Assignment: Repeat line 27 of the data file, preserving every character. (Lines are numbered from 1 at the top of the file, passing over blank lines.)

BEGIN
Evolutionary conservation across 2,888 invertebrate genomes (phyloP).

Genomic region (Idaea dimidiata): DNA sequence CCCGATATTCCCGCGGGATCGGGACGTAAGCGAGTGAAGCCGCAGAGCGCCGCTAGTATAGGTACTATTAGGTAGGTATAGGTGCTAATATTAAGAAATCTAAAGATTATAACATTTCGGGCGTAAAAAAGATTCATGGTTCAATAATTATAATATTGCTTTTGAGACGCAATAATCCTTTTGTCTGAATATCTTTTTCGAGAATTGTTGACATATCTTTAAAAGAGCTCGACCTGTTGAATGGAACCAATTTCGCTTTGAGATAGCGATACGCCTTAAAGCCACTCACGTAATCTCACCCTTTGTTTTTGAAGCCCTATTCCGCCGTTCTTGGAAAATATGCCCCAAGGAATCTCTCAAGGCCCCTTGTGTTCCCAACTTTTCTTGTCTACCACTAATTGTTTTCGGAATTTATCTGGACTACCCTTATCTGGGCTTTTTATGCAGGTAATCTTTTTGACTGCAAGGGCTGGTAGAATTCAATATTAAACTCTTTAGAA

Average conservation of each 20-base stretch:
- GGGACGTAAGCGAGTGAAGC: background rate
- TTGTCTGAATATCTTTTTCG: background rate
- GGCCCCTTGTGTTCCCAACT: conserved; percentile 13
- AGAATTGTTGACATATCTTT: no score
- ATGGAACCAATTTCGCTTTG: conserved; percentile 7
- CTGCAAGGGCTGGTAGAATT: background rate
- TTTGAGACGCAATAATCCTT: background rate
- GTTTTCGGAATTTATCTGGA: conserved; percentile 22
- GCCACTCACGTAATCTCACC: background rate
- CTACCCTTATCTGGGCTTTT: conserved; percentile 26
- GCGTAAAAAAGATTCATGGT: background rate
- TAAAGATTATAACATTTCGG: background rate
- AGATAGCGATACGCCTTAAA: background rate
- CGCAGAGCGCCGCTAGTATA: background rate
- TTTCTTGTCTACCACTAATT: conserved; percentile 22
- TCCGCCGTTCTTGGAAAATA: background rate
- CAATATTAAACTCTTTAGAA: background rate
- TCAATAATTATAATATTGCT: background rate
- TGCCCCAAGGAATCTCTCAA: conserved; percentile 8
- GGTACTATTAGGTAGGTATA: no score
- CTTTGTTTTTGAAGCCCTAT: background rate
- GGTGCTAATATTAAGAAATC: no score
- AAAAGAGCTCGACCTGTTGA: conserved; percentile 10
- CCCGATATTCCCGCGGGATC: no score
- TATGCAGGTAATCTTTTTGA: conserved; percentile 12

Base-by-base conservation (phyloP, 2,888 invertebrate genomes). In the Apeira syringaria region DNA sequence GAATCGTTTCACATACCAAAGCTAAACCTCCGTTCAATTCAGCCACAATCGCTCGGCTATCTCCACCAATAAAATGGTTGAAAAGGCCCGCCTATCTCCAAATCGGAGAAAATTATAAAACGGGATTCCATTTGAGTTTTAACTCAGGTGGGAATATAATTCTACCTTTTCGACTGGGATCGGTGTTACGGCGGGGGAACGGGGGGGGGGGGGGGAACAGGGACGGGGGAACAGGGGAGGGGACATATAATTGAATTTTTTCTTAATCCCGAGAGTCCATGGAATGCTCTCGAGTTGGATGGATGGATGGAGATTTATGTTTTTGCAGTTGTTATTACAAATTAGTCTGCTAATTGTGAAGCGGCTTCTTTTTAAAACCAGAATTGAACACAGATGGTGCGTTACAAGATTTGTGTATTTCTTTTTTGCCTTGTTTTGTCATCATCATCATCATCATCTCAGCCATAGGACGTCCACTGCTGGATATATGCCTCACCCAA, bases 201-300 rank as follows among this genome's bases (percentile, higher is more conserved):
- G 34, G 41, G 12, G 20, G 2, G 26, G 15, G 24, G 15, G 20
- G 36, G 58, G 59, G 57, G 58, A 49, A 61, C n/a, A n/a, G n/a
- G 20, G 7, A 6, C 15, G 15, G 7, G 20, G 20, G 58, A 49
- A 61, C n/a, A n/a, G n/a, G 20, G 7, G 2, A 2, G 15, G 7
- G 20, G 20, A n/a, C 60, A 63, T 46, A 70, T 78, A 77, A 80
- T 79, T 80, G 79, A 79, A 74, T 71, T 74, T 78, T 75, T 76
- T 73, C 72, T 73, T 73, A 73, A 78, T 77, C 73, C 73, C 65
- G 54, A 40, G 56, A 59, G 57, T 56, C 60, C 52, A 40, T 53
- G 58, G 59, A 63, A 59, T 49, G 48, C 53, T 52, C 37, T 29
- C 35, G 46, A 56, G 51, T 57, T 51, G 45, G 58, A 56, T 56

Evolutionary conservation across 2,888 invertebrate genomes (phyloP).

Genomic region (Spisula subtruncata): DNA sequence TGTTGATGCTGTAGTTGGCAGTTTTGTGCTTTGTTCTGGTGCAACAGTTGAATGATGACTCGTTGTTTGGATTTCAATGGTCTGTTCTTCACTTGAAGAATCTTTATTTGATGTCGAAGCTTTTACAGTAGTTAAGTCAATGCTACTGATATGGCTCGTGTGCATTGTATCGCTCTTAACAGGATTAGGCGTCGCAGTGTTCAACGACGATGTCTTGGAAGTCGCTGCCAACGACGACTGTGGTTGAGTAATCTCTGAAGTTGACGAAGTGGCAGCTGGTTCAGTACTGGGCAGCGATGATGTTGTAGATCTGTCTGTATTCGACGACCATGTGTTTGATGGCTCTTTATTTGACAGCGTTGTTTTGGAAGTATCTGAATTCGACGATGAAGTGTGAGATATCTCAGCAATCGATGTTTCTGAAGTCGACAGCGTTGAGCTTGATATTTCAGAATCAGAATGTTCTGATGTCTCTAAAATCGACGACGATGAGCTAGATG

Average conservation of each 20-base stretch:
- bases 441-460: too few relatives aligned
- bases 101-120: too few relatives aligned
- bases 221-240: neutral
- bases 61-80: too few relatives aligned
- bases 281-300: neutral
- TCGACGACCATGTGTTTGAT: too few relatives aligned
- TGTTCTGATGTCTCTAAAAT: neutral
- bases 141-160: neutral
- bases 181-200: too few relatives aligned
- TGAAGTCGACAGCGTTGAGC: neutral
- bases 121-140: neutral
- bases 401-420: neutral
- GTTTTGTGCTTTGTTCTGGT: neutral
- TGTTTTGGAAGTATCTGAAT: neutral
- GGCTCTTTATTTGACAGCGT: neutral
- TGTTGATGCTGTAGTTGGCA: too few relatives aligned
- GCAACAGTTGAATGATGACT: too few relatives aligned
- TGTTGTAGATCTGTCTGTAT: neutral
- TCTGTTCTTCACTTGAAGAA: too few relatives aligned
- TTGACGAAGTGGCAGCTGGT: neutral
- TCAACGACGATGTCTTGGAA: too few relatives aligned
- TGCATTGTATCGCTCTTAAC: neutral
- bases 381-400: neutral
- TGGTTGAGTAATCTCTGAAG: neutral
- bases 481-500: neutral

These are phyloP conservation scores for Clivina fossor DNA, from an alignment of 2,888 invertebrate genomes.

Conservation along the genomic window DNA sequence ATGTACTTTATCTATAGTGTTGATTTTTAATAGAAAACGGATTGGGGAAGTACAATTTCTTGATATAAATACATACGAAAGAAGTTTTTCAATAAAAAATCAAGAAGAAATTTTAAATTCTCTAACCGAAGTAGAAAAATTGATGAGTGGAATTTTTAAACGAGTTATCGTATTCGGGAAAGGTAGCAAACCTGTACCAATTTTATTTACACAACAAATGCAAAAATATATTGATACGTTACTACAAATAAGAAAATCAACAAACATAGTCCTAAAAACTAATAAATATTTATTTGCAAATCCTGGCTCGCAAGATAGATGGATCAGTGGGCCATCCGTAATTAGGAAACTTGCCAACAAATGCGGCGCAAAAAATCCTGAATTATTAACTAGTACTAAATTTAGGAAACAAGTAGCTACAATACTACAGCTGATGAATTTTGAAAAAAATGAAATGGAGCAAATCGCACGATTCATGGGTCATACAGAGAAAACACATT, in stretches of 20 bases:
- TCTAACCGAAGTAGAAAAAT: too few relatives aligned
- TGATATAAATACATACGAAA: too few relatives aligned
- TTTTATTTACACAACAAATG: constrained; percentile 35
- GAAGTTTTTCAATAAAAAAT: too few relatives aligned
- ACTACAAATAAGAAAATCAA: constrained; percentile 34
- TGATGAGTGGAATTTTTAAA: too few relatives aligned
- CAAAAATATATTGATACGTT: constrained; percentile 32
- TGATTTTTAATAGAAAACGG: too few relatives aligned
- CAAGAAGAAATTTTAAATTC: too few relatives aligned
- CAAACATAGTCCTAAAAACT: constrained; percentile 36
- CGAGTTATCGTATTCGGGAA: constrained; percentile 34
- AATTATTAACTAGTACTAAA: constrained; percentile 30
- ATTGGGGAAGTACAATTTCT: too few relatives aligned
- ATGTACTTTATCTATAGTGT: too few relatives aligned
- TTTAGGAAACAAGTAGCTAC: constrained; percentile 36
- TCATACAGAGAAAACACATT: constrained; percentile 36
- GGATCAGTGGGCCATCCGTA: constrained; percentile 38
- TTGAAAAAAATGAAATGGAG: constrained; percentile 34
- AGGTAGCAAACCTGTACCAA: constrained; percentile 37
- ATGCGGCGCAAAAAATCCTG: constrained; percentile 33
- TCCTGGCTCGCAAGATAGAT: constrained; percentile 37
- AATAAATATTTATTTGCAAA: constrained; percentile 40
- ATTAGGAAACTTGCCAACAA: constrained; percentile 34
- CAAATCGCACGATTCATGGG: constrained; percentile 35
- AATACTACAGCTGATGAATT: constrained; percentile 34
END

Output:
- CCCGATATTCCCGCGGGATC: no score